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Custom Work

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My hands-down favorite projects are the unique items I create  for clients who have an idea in mind  for displaying  the special items in their collections. This page features a number of those projects I have done on a commission or special-order basis. A couple were displays created especially to be set up at shows, but most were done for collectors like you who wish to really set aside a piece and/or utilize a display space that isn't ideally served by my standard designs.
Beginning with edged weapons, here are a few custom, presentation-style cases. First up a case that features an artificial Damascus World War Two German Army Officer's dagger and an example of each of the Heer qualification badges:
Another shot with a bit more detail.
And an extreme close-up of the bronze Infantry Assault badge, providing still more detail:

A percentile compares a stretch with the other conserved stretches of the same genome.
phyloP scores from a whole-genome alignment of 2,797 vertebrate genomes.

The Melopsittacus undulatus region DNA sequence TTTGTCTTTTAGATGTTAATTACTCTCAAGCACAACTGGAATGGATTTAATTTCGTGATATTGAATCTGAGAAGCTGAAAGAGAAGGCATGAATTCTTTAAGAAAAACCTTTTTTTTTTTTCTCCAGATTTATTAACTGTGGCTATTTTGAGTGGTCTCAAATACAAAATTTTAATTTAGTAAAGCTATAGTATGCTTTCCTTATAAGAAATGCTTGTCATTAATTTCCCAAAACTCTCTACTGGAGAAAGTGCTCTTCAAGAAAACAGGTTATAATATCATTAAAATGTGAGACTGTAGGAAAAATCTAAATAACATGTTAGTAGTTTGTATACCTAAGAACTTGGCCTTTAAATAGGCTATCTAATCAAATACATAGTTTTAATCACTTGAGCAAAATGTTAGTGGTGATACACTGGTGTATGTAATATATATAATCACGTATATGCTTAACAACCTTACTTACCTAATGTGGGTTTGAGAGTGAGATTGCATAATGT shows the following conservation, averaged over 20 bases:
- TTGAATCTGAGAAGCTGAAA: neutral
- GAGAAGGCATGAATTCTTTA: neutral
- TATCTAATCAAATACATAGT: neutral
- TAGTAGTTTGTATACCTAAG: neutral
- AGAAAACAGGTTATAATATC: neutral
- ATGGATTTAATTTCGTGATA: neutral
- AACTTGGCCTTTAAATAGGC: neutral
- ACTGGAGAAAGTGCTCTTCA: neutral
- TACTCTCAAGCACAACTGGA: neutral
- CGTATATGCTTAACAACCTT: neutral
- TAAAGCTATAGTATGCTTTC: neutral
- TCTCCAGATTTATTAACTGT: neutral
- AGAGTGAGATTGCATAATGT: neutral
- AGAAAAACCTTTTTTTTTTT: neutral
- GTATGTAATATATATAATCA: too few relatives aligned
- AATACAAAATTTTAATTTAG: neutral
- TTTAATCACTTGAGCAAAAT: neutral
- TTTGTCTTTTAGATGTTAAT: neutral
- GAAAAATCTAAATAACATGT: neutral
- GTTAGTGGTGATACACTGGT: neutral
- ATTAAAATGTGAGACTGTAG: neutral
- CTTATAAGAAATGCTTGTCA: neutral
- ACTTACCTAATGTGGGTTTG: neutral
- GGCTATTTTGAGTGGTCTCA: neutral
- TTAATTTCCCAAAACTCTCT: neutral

One of the more ambitious projects a customer has commissioned was this large cabinet designed and built to accommodate some sixty-plus 2nd Model Luftwaffe daggers (the customer collected 2nd Luft's by maker!).

The cabinet features beveled glass doors, label holders to allow the collector to identify each dagger's respective maker, and locks to provide the optimum combination of visibility and security.dd tex

Thankfully, the customer was able to pick up the cabinet thereby avoiding what I'm sure would have been a very hefty shipping/delivery charge!